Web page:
Consultation on reforming the law on employment disputes

The Government has announced that it will consult on a range of measures to reform the law on employment disputes, including:

  • enabling employers to have "protected conversations" with employees that would be inadmissible in employment tribunal proceedings;
  • simplifying compromise agreements;
  • introducing compensated no-fault dismissals;
  • simplifying the dismissal process; and
  • introducing a rapid resolution scheme. 

The aim of protected conversations is to allow employers to have "frank" discussions with employees, for example about poor performance or retirement plans, "without fear that such a discussion will be used against them if discussions break down". A protected conversation could be initiated by either the employer or the employee. Unlike "without prejudice" conversations, a protected conversation could be initiated before any formal dispute has arisen. 

The Government also intends to consult on simplifying compromise agreements. It proposes creating a standard wording for compromise agreements and allowing them to cover all existing and future claims, without the need to list many separate causes of action. It also proposes to change the name of compromise agreements to "settlement agreements". 

There will be calls for evidence in 2012 on introducing compensated no-fault dismissals for micro firms (those with 10 or fewer employees) and on how to move to "a simpler, quicker and clearer dismissal process". The Government has stated that this could involve amendments to the "Acas code of practice on disciplinary and grievance procedures" or supplementary guidance for small businesses. 

The Government will consider whether or not to introduce a "rapid resolution" system, as an alternative to the employment tribunal process, for low-value, straightforward claims. The aim is to provide quicker and cheaper determinations of some disputes (for example holiday pay claims), reducing the total number of claims that reach an employment tribunal. The Government proposes that a rapid resolution scheme could involve a decision being made on the basis of written evidence alone, without the need for a hearing. Claims could be determined by an independent legal expert, rather than a judge.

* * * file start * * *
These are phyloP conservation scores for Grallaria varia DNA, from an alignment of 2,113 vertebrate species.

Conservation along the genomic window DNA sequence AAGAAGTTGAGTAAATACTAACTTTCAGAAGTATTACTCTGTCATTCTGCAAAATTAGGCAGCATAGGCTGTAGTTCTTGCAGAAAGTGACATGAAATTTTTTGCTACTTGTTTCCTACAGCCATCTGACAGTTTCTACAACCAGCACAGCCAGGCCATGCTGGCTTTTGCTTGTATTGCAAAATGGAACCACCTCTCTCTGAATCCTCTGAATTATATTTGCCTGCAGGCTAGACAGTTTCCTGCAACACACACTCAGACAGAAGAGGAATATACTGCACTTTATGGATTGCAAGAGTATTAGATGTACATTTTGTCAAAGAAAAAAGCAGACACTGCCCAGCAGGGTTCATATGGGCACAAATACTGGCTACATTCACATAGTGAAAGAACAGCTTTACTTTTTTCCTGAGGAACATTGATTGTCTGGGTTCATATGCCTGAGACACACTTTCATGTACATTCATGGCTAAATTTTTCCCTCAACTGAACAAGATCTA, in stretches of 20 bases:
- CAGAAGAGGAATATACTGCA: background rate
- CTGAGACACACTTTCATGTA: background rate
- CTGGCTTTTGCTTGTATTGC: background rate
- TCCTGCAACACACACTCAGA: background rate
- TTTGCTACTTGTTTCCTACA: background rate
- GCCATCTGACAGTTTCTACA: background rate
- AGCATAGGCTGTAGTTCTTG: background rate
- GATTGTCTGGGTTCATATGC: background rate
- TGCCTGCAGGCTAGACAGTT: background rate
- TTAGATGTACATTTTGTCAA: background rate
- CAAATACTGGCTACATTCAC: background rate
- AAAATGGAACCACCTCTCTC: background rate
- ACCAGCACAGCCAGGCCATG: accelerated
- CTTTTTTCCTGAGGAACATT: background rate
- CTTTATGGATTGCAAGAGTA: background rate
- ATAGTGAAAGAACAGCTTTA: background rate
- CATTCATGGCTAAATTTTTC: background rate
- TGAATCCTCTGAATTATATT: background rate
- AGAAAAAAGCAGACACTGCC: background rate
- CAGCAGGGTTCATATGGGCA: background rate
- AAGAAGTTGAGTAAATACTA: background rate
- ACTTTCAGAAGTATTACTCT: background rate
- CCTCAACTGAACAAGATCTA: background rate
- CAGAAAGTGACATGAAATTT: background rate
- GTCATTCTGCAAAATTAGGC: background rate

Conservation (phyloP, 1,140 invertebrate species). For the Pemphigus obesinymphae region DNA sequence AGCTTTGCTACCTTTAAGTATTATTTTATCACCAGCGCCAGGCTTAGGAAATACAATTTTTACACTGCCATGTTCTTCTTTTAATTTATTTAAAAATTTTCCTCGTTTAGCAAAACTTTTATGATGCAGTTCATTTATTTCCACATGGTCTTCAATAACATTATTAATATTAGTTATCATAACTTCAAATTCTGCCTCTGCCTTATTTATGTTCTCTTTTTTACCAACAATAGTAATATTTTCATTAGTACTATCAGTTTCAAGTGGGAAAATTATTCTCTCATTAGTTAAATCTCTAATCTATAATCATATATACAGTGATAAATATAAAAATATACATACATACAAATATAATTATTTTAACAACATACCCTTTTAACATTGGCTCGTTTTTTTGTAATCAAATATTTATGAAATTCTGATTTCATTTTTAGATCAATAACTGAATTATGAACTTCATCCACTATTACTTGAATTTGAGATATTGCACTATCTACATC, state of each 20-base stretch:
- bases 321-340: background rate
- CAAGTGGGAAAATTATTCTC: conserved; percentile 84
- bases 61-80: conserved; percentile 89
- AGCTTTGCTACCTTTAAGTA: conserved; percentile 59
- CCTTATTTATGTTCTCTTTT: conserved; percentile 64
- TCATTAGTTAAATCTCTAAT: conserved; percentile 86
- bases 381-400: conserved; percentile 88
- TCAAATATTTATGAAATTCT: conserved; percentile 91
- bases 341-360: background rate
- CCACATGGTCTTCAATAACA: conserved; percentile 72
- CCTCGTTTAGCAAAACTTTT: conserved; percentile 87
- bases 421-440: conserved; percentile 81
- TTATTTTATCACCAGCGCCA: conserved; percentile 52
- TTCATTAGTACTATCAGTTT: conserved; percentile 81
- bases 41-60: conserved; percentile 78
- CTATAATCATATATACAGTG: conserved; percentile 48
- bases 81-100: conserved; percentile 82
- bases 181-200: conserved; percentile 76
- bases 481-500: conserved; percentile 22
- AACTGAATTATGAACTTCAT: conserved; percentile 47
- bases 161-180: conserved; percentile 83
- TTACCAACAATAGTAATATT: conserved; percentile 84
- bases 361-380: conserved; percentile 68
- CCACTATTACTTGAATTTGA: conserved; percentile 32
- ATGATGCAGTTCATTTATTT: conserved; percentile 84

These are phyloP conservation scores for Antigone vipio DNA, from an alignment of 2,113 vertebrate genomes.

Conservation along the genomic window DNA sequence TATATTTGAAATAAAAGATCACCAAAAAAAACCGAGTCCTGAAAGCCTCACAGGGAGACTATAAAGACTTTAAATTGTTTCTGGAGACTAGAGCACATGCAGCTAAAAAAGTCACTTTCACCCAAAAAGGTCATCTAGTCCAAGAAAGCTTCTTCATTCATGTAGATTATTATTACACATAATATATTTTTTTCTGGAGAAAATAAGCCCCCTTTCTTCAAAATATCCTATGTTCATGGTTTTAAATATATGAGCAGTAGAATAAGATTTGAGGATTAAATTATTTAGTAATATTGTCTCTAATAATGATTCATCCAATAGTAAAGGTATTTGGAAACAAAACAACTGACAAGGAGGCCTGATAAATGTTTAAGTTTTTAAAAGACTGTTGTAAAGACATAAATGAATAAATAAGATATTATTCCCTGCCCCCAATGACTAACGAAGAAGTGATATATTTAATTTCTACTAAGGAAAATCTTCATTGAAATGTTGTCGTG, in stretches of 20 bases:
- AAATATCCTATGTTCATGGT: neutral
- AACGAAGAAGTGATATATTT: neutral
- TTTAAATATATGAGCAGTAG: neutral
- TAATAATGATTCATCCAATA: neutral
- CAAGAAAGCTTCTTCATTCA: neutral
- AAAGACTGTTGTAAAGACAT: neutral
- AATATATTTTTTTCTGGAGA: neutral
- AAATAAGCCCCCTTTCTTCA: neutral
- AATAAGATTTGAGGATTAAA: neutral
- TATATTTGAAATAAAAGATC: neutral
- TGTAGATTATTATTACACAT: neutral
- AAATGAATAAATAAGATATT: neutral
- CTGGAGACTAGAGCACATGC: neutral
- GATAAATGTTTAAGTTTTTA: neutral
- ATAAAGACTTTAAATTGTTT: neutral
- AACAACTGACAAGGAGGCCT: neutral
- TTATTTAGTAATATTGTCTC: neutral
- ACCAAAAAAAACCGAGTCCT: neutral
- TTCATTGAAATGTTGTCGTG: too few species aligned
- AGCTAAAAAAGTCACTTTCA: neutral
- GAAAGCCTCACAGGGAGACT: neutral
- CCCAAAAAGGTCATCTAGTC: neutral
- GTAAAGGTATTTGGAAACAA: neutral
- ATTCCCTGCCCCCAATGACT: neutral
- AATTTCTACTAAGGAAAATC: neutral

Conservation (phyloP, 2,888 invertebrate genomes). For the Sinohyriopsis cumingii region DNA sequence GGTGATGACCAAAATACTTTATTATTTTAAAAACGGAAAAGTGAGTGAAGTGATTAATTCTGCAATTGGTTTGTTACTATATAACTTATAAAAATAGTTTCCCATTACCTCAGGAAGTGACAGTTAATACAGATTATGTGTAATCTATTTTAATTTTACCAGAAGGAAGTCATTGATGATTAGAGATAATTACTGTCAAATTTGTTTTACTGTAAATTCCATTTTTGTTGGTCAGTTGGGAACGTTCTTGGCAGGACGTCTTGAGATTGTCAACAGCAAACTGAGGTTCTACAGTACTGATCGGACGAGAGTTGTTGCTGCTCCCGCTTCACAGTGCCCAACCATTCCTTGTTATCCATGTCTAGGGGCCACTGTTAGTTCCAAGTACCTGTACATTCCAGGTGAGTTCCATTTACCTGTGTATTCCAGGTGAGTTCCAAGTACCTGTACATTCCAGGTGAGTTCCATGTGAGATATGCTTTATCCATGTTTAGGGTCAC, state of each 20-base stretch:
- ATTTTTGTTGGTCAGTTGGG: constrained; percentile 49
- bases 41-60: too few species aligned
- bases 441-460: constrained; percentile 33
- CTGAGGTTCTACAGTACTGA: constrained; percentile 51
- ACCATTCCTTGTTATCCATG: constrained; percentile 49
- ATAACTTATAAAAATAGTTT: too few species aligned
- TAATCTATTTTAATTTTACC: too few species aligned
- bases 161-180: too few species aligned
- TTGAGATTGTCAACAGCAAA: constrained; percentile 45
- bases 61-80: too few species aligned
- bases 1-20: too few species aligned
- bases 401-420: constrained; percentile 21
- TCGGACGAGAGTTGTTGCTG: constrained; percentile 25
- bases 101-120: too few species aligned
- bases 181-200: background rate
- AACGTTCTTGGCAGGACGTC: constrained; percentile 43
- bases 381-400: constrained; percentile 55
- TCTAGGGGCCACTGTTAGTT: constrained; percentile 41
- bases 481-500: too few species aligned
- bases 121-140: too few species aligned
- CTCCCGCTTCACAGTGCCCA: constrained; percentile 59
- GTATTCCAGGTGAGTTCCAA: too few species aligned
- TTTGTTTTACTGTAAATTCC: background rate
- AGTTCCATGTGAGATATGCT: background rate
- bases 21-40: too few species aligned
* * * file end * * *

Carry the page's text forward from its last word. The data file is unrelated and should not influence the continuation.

The proposals form part of the Government's plans for what it describes as "the most radical reform to the employment law system for decades". 

  • Resolving workplace disputes: Government response to the consultation (PDF format, 364K) Future consultations on protected conversations, simplifying compromise agreements and a rapid resolution scheme were confirmed in the Government's response to the "Resolving workplace disputes" consultation (on the BIS website). 
  • Reforming employment relations The Government's intention to hold calls for evidence on no-fault dismissals and the simplification of the dismissal process were announced on 23 November 2011 by the Secretary of State for Business, Innovation and Skills in a speech on reforming employment relations. 


We set out some of the potential pros and cons of having protected conversations with staff:

  • Guest blog: Nick Clegg's "protected conversations" proposal - why it could help Rob McCreath, partner at Archon Solicitors, explains why the introduction of a law to allow employers to have "protected conversations" with underperforming workers could help to reduce tribunal claims, in a guest blog for XpertHR's Tribunal Watch. 
  • Nick Clegg's "protected conversations" proposal: 15 reasons why this won't work The idea of allowing for "protected conversations" with staff appears to be that employers could have performance-management discussions with employees that would not be admissible in employment tribunals later. While we don't know the details of the proposals yet, there are some immediate potential problems that spring to mind. 
  • Protected conversations: An unwelcome layer of complexity? XpertHR's consultant editor Darren Newman asks if the Government’s proposed “protected conversations” could end up rivalling the now abandoned statutory dispute resolution procedures in terms of setting out to reduce litigation but in reality creating a legal nightmare. 

Consultant editor Darren Newman shares his thoughts on some of the Government's recently unveiled proposals for reform, including rapid resolution for certain types of tribunal claims, on the XpertHR Weekly podcast